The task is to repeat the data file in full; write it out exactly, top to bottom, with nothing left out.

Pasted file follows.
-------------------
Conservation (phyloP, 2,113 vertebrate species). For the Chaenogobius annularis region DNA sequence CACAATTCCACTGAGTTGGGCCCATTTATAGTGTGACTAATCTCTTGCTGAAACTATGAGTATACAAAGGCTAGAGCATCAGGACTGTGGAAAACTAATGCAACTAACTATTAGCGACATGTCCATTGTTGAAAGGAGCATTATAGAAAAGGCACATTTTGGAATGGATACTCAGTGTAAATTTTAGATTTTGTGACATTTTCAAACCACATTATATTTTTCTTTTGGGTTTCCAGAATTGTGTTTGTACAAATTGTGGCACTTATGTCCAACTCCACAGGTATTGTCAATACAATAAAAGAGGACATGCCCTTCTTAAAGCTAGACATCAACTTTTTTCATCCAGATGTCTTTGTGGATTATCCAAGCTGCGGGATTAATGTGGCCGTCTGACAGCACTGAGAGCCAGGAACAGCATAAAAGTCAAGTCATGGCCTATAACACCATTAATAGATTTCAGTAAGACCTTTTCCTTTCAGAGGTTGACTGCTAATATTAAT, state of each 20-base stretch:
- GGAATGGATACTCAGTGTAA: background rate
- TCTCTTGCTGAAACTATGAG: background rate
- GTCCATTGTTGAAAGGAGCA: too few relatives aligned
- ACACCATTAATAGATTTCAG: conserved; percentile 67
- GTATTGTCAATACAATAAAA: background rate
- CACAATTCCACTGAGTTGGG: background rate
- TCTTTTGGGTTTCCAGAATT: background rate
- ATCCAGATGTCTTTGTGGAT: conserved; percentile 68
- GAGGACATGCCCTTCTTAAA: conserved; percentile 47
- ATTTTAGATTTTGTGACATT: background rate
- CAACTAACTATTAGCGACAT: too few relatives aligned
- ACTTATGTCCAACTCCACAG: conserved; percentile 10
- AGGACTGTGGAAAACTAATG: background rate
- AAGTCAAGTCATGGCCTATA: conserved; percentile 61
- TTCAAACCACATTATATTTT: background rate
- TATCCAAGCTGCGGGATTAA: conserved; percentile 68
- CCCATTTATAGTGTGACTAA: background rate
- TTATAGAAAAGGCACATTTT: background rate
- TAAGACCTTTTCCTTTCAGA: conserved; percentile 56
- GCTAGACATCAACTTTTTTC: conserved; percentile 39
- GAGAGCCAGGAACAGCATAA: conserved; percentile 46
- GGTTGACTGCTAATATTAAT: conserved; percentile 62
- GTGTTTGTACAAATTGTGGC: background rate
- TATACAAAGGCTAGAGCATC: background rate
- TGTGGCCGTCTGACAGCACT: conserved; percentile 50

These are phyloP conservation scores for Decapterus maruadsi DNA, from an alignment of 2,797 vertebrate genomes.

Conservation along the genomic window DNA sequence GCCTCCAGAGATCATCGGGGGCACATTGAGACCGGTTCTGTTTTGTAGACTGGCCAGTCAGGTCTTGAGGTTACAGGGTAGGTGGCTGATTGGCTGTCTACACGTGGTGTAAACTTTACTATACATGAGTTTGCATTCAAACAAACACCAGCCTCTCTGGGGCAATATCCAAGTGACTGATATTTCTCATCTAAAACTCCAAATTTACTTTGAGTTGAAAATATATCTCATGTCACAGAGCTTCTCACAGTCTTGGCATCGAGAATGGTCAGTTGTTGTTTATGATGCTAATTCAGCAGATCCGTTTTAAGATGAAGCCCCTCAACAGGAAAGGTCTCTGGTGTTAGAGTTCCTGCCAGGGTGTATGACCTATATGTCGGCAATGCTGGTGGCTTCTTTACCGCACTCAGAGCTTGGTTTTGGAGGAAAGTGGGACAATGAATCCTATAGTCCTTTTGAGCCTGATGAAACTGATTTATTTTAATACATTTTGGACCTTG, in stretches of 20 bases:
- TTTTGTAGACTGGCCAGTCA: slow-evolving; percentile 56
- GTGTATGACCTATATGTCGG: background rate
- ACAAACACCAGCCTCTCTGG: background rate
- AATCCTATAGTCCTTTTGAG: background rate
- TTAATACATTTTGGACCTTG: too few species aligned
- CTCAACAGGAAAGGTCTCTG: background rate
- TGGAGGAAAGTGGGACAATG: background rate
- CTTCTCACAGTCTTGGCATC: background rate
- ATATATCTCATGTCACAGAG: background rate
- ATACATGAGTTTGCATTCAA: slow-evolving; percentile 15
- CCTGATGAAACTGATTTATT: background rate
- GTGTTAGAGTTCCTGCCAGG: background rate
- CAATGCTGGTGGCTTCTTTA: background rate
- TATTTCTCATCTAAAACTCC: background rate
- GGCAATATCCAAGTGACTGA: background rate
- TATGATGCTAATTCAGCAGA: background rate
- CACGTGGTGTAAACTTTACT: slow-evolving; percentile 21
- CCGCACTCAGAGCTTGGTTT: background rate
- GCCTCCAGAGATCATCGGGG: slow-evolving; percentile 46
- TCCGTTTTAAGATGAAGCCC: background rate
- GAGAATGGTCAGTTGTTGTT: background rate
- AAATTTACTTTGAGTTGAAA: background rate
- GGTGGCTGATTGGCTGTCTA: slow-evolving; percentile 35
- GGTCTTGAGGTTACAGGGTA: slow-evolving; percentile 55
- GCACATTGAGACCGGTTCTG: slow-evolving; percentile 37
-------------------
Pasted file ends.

Conservation (phyloP, 2,113 vertebrate species). For the Chaenogobius annularis region DNA sequence CACAATTCCACTGAGTTGGGCCCATTTATAGTGTGACTAATCTCTTGCTGAAACTATGAGTATACAAAGGCTAGAGCATCAGGACTGTGGAAAACTAATGCAACTAACTATTAGCGACATGTCCATTGTTGAAAGGAGCATTATAGAAAAGGCACATTTTGGAATGGATACTCAGTGTAAATTTTAGATTTTGTGACATTTTCAAACCACATTATATTTTTCTTTTGGGTTTCCAGAATTGTGTTTGTACAAATTGTGGCACTTATGTCCAACTCCACAGGTATTGTCAATACAATAAAAGAGGACATGCCCTTCTTAAAGCTAGACATCAACTTTTTTCATCCAGATGTCTTTGTGGATTATCCAAGCTGCGGGATTAATGTGGCCGTCTGACAGCACTGAGAGCCAGGAACAGCATAAAAGTCAAGTCATGGCCTATAACACCATTAATAGATTTCAGTAAGACCTTTTCCTTTCAGAGGTTGACTGCTAATATTAAT, state of each 20-base stretch:
- GGAATGGATACTCAGTGTAA: background rate
- TCTCTTGCTGAAACTATGAG: background rate
- GTCCATTGTTGAAAGGAGCA: too few relatives aligned
- ACACCATTAATAGATTTCAG: conserved; percentile 67
- GTATTGTCAATACAATAAAA: background rate
- CACAATTCCACTGAGTTGGG: background rate
- TCTTTTGGGTTTCCAGAATT: background rate
- ATCCAGATGTCTTTGTGGAT: conserved; percentile 68
- GAGGACATGCCCTTCTTAAA: conserved; percentile 47
- ATTTTAGATTTTGTGACATT: background rate
- CAACTAACTATTAGCGACAT: too few relatives aligned
- ACTTATGTCCAACTCCACAG: conserved; percentile 10
- AGGACTGTGGAAAACTAATG: background rate
- AAGTCAAGTCATGGCCTATA: conserved; percentile 61
- TTCAAACCACATTATATTTT: background rate
- TATCCAAGCTGCGGGATTAA: conserved; percentile 68
- CCCATTTATAGTGTGACTAA: background rate
- TTATAGAAAAGGCACATTTT: background rate
- TAAGACCTTTTCCTTTCAGA: conserved; percentile 56
- GCTAGACATCAACTTTTTTC: conserved; percentile 39
- GAGAGCCAGGAACAGCATAA: conserved; percentile 46
- GGTTGACTGCTAATATTAAT: conserved; percentile 62
- GTGTTTGTACAAATTGTGGC: background rate
- TATACAAAGGCTAGAGCATC: background rate
- TGTGGCCGTCTGACAGCACT: conserved; percentile 50

These are phyloP conservation scores for Decapterus maruadsi DNA, from an alignment of 2,797 vertebrate genomes.

Conservation along the genomic window DNA sequence GCCTCCAGAGATCATCGGGGGCACATTGAGACCGGTTCTGTTTTGTAGACTGGCCAGTCAGGTCTTGAGGTTACAGGGTAGGTGGCTGATTGGCTGTCTACACGTGGTGTAAACTTTACTATACATGAGTTTGCATTCAAACAAACACCAGCCTCTCTGGGGCAATATCCAAGTGACTGATATTTCTCATCTAAAACTCCAAATTTACTTTGAGTTGAAAATATATCTCATGTCACAGAGCTTCTCACAGTCTTGGCATCGAGAATGGTCAGTTGTTGTTTATGATGCTAATTCAGCAGATCCGTTTTAAGATGAAGCCCCTCAACAGGAAAGGTCTCTGGTGTTAGAGTTCCTGCCAGGGTGTATGACCTATATGTCGGCAATGCTGGTGGCTTCTTTACCGCACTCAGAGCTTGGTTTTGGAGGAAAGTGGGACAATGAATCCTATAGTCCTTTTGAGCCTGATGAAACTGATTTATTTTAATACATTTTGGACCTTG, in stretches of 20 bases:
- TTTTGTAGACTGGCCAGTCA: slow-evolving; percentile 56
- GTGTATGACCTATATGTCGG: background rate
- ACAAACACCAGCCTCTCTGG: background rate
- AATCCTATAGTCCTTTTGAG: background rate
- TTAATACATTTTGGACCTTG: too few species aligned
- CTCAACAGGAAAGGTCTCTG: background rate
- TGGAGGAAAGTGGGACAATG: background rate
- CTTCTCACAGTCTTGGCATC: background rate
- ATATATCTCATGTCACAGAG: background rate
- ATACATGAGTTTGCATTCAA: slow-evolving; percentile 15
- CCTGATGAAACTGATTTATT: background rate
- GTGTTAGAGTTCCTGCCAGG: background rate
- CAATGCTGGTGGCTTCTTTA: background rate
- TATTTCTCATCTAAAACTCC: background rate
- GGCAATATCCAAGTGACTGA: background rate
- TATGATGCTAATTCAGCAGA: background rate
- CACGTGGTGTAAACTTTACT: slow-evolving; percentile 21
- CCGCACTCAGAGCTTGGTTT: background rate
- GCCTCCAGAGATCATCGGGG: slow-evolving; percentile 46
- TCCGTTTTAAGATGAAGCCC: background rate
- GAGAATGGTCAGTTGTTGTT: background rate
- AAATTTACTTTGAGTTGAAA: background rate
- GGTGGCTGATTGGCTGTCTA: slow-evolving; percentile 35
- GGTCTTGAGGTTACAGGGTA: slow-evolving; percentile 55
- GCACATTGAGACCGGTTCTG: slow-evolving; percentile 37